This is the continuation and the conclusion post of my previous post. So if you have missed it, head on over there first. As you know, I have decided to upgrade my old TP-Link router with Asus RT-AC58U. Initially I was extremely happy with the performance although it was running a little hot. The performance and coverage was just great. But things turned south as soon as I tried using it as a NAS. While I know that the processor on the router will not be powerful enough as a dedicated NAS, it performed quite poorly in my opinion.
After setting up the router, I connected my trusty 8 TB external hard drive via the USB 3.0. I was excited to do some performance testing. The drive has a single ext4 file system which the router supports. The drive was detected and I setup Samba. Then I tried to transfer some large files from one location on the drive to another over wifi using my laptop. That test did not go well at all. I was listening to some music on my laptop, the source for which is also Samba. And as soon as I started transferring the file, the music would drop and sometimes completely stop. Meanwhile, the transfer halts for long time, then suddenly goes full speed, then come to a crawl. The transfer rates were all over the place. I am wondering if the amount of memory the router has is to blame. The RAM usage was over 90% during the transfer. The router was unable to handle sending and receiving large files simultaneously while keeping my music stream flowing.
I struggled through the issue for a couple of days, searching online for similar issues. Could not fix it. One more issue was that the status lights on this router were quite bright and gave a nice blue disco light effects in the night. My daughter was having trouble falling asleep with the lights, so I covered them with a book, but I was also worried if that will cause the router to not have enough cooling area since it was already running hot when compared to my old router. My old router had much softer green lights which did not light up the room in the night, so never had to handle the issue.
I eventually decided to return the router, mainly because of the NAS issue. Otherwise I was thoroughly happy with it. Amazon, as usual, was great with returns. I then ordered Tenda AC10 which was my second choice. The router arrived promptly in two days.
The box came with a router, an ethernet cable, power supply, and documentation. The very first thing you will notice about the router is the alien spaceship like design. I like it. Got down to set it up right away.
The setup for this router was very interesting. The quick start guide suggested that I should connect my old router to the new router via ethernet and it will configure itself with the settings from the old router. I had my doubts, but it worked like a charm. I did not have to enter my PPPoE username or password. It just picked up everything from my old router. All I needed to do was setup network name and password, and change the router password. I don’t think it can get any simpler than that. As usual, I ran my battery of tests. Speed and coverage is similar or better than Asus router. The coverage was especially good. It covered the ground floor, first floor and terrace without any blind spots and the speeds were consistent and good in all the places that I use my devices. Here is the coverage in ground floor covering a 2400 sqft area (the router is on the first floor).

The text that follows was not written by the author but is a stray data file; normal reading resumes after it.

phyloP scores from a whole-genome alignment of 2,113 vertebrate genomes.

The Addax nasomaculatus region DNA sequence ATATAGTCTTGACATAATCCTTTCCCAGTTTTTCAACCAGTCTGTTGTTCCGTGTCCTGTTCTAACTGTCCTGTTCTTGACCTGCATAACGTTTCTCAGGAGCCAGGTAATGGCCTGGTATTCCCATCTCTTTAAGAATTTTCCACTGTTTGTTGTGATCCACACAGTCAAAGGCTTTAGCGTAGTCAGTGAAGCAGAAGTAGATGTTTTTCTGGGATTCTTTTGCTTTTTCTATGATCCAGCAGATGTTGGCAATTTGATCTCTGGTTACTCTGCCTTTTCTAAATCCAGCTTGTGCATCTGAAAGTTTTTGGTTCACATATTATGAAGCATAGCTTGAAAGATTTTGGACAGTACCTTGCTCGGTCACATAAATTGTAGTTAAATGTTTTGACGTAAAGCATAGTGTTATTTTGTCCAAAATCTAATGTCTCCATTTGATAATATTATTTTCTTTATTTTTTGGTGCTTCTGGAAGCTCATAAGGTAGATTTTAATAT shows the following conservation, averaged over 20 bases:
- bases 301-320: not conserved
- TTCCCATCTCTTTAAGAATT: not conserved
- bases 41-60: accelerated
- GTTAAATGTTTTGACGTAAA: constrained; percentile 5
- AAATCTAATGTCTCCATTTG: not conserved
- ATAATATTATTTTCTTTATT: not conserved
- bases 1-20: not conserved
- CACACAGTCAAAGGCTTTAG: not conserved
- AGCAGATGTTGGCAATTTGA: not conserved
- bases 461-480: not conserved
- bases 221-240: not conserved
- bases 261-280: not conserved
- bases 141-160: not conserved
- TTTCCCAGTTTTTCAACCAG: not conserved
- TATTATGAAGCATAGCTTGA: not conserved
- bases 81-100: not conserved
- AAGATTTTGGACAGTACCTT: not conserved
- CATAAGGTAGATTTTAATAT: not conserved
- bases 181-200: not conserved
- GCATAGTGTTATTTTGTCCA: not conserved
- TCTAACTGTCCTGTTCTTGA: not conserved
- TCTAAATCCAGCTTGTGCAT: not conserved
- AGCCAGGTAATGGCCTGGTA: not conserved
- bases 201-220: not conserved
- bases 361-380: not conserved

Transfer of large files did not saturate the network or interrupt my music stream. So all good on that front. The only downside compared to Asus router is that it does not have a USB port, which means I still have to run my media center PC 24/7 to provide NAS like services. But it is alright, I did not have that as a criteria to start with, when I was searching for a router. The other very interesting thing I found out was that the router can be setup to reboot itself everyday at a specific time. I found this to be useful because now I don’t have to reboot the router with a cron job like I used to do with my old router. Although I am not really sure why routers need to be rebooted in the first place.
But the icing on the cake happens to be the LED control on the router. You can schedule a time to turn off and turn on the LEDs on the router. I found this to be exceptionally useful because now I don’t have to worry about the bright status lights when my daughter is trying to sleep. The lights are not too bright to start with anyway. I did not even know such settings exist in modern routers! Routers have come a long way.
The router of course has all the other bell and whistles you typically expect, such as firewall, DMZ, UPnP, DDMS, mobile app control, bandwidth control, VPN, DHCP reservations, parental control, guest network etc. If you are in the market for a gigabit, 802.11 ac wireless router with a good range on a low budget, I would certainly recommend Tenda AC10.